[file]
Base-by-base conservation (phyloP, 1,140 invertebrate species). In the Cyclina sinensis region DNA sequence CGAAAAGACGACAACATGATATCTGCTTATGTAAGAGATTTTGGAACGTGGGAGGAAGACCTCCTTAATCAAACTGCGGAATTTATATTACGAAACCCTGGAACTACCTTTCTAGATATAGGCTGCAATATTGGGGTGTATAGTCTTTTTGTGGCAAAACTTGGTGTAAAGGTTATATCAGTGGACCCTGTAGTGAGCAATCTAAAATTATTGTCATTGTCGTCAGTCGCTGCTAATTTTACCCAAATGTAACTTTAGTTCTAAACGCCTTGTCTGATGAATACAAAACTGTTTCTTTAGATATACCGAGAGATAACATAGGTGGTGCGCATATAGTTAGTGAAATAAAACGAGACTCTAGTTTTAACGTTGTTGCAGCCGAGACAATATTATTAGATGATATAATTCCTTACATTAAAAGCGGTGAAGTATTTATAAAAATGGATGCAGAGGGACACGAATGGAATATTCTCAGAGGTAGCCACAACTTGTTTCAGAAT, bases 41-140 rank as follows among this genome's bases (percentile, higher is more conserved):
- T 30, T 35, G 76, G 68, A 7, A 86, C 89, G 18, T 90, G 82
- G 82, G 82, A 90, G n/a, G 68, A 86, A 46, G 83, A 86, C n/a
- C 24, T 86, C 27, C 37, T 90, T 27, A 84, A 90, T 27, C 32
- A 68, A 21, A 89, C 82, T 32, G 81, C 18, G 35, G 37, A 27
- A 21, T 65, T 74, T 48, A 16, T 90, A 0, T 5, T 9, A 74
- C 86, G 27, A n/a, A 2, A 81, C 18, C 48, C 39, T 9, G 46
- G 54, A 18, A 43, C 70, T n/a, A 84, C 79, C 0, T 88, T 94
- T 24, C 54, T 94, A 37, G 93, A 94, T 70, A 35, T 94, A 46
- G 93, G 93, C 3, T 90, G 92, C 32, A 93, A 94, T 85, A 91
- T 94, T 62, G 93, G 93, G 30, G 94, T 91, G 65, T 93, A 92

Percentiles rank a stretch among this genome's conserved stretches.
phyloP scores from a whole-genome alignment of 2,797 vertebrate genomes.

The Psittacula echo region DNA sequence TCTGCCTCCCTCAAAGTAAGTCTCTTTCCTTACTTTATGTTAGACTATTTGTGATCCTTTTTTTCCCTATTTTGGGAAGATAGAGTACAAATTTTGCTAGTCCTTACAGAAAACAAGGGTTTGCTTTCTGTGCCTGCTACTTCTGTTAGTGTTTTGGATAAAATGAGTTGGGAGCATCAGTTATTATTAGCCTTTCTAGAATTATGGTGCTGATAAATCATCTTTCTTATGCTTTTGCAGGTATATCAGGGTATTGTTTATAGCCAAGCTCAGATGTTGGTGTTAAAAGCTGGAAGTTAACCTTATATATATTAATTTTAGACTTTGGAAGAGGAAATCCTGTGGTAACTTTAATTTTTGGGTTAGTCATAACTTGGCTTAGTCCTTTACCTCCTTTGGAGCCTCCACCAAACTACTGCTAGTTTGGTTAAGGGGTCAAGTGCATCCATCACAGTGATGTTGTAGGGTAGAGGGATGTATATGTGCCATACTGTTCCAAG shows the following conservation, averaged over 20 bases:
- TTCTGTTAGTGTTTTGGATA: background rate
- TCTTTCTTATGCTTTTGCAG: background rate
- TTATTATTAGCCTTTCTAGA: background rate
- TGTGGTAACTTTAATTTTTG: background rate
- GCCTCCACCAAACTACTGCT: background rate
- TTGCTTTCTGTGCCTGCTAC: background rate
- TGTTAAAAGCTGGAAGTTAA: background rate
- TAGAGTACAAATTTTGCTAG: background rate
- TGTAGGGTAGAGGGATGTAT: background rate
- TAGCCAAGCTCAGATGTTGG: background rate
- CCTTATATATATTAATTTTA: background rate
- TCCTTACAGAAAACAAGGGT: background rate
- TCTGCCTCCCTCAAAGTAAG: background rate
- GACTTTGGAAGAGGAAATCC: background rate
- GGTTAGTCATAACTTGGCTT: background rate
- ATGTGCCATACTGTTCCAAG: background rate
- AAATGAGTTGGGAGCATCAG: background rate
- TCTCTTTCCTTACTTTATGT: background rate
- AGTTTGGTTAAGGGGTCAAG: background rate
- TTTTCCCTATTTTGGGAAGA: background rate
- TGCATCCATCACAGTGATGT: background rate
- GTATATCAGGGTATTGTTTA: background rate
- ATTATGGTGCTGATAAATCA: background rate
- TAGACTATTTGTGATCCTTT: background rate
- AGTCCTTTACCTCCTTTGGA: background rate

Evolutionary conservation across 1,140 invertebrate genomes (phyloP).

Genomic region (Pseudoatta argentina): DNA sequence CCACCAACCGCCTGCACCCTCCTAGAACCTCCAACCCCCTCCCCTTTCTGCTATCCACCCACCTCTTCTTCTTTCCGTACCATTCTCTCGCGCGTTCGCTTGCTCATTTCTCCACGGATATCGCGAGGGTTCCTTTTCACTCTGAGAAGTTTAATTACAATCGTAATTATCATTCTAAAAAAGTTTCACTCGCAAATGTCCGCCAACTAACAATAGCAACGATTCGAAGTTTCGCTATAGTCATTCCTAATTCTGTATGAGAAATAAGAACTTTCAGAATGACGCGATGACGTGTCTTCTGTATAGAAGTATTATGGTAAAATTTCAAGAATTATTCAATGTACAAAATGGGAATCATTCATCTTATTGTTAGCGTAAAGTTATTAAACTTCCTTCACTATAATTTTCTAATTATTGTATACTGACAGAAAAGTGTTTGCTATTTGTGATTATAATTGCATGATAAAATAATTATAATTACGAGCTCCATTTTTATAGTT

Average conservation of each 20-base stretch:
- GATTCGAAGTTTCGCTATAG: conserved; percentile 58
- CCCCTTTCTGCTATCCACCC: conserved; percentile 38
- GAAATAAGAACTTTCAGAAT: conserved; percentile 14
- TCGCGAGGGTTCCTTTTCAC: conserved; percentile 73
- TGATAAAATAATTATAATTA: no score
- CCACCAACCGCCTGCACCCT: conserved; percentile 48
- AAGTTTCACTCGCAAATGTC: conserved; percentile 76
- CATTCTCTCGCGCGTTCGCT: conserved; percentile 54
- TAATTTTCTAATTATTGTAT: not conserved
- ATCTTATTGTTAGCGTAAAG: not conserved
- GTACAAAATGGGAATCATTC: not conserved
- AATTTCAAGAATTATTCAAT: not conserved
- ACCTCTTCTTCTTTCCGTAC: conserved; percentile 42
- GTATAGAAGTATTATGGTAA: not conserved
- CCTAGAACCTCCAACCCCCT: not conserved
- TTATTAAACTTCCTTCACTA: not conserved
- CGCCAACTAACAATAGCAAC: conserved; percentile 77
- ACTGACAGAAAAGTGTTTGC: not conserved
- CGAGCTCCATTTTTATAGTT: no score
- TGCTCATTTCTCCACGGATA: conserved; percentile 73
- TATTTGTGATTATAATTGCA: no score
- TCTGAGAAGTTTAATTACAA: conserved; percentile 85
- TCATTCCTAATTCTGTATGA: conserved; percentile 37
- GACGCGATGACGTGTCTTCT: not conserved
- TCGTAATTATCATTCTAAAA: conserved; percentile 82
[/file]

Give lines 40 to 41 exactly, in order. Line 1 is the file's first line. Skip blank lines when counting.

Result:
Evolutionary conservation across 1,140 invertebrate genomes (phyloP).

Genomic region (Pseudoatta argentina): DNA sequence CCACCAACCGCCTGCACCCTCCTAGAACCTCCAACCCCCTCCCCTTTCTGCTATCCACCCACCTCTTCTTCTTTCCGTACCATTCTCTCGCGCGTTCGCTTGCTCATTTCTCCACGGATATCGCGAGGGTTCCTTTTCACTCTGAGAAGTTTAATTACAATCGTAATTATCATTCTAAAAAAGTTTCACTCGCAAATGTCCGCCAACTAACAATAGCAACGATTCGAAGTTTCGCTATAGTCATTCCTAATTCTGTATGAGAAATAAGAACTTTCAGAATGACGCGATGACGTGTCTTCTGTATAGAAGTATTATGGTAAAATTTCAAGAATTATTCAATGTACAAAATGGGAATCATTCATCTTATTGTTAGCGTAAAGTTATTAAACTTCCTTCACTATAATTTTCTAATTATTGTATACTGACAGAAAAGTGTTTGCTATTTGTGATTATAATTGCATGATAAAATAATTATAATTACGAGCTCCATTTTTATAGTT